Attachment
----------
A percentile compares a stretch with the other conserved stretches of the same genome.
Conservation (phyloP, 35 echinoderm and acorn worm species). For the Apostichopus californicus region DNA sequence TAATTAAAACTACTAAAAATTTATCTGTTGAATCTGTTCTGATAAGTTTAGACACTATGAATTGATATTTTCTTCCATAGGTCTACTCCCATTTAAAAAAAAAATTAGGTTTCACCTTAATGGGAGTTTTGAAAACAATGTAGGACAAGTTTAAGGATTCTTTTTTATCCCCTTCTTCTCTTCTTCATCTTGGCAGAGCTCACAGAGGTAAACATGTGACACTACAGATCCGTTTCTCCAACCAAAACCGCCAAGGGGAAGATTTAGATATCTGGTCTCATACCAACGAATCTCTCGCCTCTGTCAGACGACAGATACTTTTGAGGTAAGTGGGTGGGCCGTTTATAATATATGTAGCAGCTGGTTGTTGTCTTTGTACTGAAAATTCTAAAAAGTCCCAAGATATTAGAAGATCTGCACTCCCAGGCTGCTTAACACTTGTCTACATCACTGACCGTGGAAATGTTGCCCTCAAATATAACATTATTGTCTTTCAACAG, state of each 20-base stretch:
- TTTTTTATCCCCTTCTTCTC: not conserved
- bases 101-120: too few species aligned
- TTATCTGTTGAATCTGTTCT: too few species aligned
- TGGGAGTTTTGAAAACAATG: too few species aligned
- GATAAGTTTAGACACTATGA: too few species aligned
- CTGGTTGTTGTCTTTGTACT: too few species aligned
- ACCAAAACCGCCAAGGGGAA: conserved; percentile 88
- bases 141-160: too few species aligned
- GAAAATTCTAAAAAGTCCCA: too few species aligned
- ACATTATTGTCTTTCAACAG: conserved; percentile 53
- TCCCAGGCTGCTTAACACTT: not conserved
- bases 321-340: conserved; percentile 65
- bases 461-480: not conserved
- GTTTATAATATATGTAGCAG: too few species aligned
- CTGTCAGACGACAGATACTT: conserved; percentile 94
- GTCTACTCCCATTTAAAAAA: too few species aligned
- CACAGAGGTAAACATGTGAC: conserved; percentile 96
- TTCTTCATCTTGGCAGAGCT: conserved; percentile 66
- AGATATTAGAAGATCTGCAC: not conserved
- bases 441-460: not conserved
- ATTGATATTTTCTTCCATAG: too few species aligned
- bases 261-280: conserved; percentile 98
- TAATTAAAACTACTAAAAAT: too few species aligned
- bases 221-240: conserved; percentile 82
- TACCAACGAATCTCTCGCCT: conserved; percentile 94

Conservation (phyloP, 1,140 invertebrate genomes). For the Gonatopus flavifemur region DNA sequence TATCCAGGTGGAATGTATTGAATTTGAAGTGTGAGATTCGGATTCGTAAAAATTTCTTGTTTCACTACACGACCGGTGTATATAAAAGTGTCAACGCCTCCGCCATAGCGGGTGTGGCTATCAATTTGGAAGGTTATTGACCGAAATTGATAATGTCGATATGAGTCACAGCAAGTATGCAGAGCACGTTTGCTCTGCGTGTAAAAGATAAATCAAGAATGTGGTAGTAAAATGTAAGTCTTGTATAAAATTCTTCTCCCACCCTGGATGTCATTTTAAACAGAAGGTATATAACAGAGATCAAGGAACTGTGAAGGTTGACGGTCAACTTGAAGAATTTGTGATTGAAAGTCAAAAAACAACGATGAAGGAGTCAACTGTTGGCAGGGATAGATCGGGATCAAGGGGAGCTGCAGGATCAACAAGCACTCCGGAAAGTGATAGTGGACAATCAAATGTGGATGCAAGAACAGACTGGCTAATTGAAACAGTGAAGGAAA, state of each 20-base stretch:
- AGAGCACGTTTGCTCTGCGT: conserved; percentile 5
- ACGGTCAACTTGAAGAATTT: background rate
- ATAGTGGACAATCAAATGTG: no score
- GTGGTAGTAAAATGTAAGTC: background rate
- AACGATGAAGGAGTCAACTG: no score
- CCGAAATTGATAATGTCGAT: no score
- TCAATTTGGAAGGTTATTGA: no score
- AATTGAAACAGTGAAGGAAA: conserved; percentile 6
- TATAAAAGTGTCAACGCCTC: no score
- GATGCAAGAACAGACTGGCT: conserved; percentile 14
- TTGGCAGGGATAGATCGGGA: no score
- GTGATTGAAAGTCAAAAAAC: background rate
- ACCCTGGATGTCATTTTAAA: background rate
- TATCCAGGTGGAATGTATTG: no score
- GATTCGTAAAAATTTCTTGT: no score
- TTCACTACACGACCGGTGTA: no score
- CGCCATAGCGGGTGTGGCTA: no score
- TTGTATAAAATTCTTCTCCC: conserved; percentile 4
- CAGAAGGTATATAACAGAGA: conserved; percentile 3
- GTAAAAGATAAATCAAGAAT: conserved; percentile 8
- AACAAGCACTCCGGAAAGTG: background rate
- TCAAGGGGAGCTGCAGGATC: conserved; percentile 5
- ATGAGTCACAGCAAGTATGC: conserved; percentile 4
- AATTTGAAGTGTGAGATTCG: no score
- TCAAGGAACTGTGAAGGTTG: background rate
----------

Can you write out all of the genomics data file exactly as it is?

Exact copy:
A percentile compares a stretch with the other conserved stretches of the same genome.
Conservation (phyloP, 35 echinoderm and acorn worm species). For the Apostichopus californicus region DNA sequence TAATTAAAACTACTAAAAATTTATCTGTTGAATCTGTTCTGATAAGTTTAGACACTATGAATTGATATTTTCTTCCATAGGTCTACTCCCATTTAAAAAAAAAATTAGGTTTCACCTTAATGGGAGTTTTGAAAACAATGTAGGACAAGTTTAAGGATTCTTTTTTATCCCCTTCTTCTCTTCTTCATCTTGGCAGAGCTCACAGAGGTAAACATGTGACACTACAGATCCGTTTCTCCAACCAAAACCGCCAAGGGGAAGATTTAGATATCTGGTCTCATACCAACGAATCTCTCGCCTCTGTCAGACGACAGATACTTTTGAGGTAAGTGGGTGGGCCGTTTATAATATATGTAGCAGCTGGTTGTTGTCTTTGTACTGAAAATTCTAAAAAGTCCCAAGATATTAGAAGATCTGCACTCCCAGGCTGCTTAACACTTGTCTACATCACTGACCGTGGAAATGTTGCCCTCAAATATAACATTATTGTCTTTCAACAG, state of each 20-base stretch:
- TTTTTTATCCCCTTCTTCTC: not conserved
- bases 101-120: too few species aligned
- TTATCTGTTGAATCTGTTCT: too few species aligned
- TGGGAGTTTTGAAAACAATG: too few species aligned
- GATAAGTTTAGACACTATGA: too few species aligned
- CTGGTTGTTGTCTTTGTACT: too few species aligned
- ACCAAAACCGCCAAGGGGAA: conserved; percentile 88
- bases 141-160: too few species aligned
- GAAAATTCTAAAAAGTCCCA: too few species aligned
- ACATTATTGTCTTTCAACAG: conserved; percentile 53
- TCCCAGGCTGCTTAACACTT: not conserved
- bases 321-340: conserved; percentile 65
- bases 461-480: not conserved
- GTTTATAATATATGTAGCAG: too few species aligned
- CTGTCAGACGACAGATACTT: conserved; percentile 94
- GTCTACTCCCATTTAAAAAA: too few species aligned
- CACAGAGGTAAACATGTGAC: conserved; percentile 96
- TTCTTCATCTTGGCAGAGCT: conserved; percentile 66
- AGATATTAGAAGATCTGCAC: not conserved
- bases 441-460: not conserved
- ATTGATATTTTCTTCCATAG: too few species aligned
- bases 261-280: conserved; percentile 98
- TAATTAAAACTACTAAAAAT: too few species aligned
- bases 221-240: conserved; percentile 82
- TACCAACGAATCTCTCGCCT: conserved; percentile 94

Conservation (phyloP, 1,140 invertebrate genomes). For the Gonatopus flavifemur region DNA sequence TATCCAGGTGGAATGTATTGAATTTGAAGTGTGAGATTCGGATTCGTAAAAATTTCTTGTTTCACTACACGACCGGTGTATATAAAAGTGTCAACGCCTCCGCCATAGCGGGTGTGGCTATCAATTTGGAAGGTTATTGACCGAAATTGATAATGTCGATATGAGTCACAGCAAGTATGCAGAGCACGTTTGCTCTGCGTGTAAAAGATAAATCAAGAATGTGGTAGTAAAATGTAAGTCTTGTATAAAATTCTTCTCCCACCCTGGATGTCATTTTAAACAGAAGGTATATAACAGAGATCAAGGAACTGTGAAGGTTGACGGTCAACTTGAAGAATTTGTGATTGAAAGTCAAAAAACAACGATGAAGGAGTCAACTGTTGGCAGGGATAGATCGGGATCAAGGGGAGCTGCAGGATCAACAAGCACTCCGGAAAGTGATAGTGGACAATCAAATGTGGATGCAAGAACAGACTGGCTAATTGAAACAGTGAAGGAAA, state of each 20-base stretch:
- AGAGCACGTTTGCTCTGCGT: conserved; percentile 5
- ACGGTCAACTTGAAGAATTT: background rate
- ATAGTGGACAATCAAATGTG: no score
- GTGGTAGTAAAATGTAAGTC: background rate
- AACGATGAAGGAGTCAACTG: no score
- CCGAAATTGATAATGTCGAT: no score
- TCAATTTGGAAGGTTATTGA: no score
- AATTGAAACAGTGAAGGAAA: conserved; percentile 6
- TATAAAAGTGTCAACGCCTC: no score
- GATGCAAGAACAGACTGGCT: conserved; percentile 14
- TTGGCAGGGATAGATCGGGA: no score
- GTGATTGAAAGTCAAAAAAC: background rate
- ACCCTGGATGTCATTTTAAA: background rate
- TATCCAGGTGGAATGTATTG: no score
- GATTCGTAAAAATTTCTTGT: no score
- TTCACTACACGACCGGTGTA: no score
- CGCCATAGCGGGTGTGGCTA: no score
- TTGTATAAAATTCTTCTCCC: conserved; percentile 4
- CAGAAGGTATATAACAGAGA: conserved; percentile 3
- GTAAAAGATAAATCAAGAAT: conserved; percentile 8
- AACAAGCACTCCGGAAAGTG: background rate
- TCAAGGGGAGCTGCAGGATC: conserved; percentile 5
- ATGAGTCACAGCAAGTATGC: conserved; percentile 4
- AATTTGAAGTGTGAGATTCG: no score
- TCAAGGAACTGTGAAGGTTG: background rate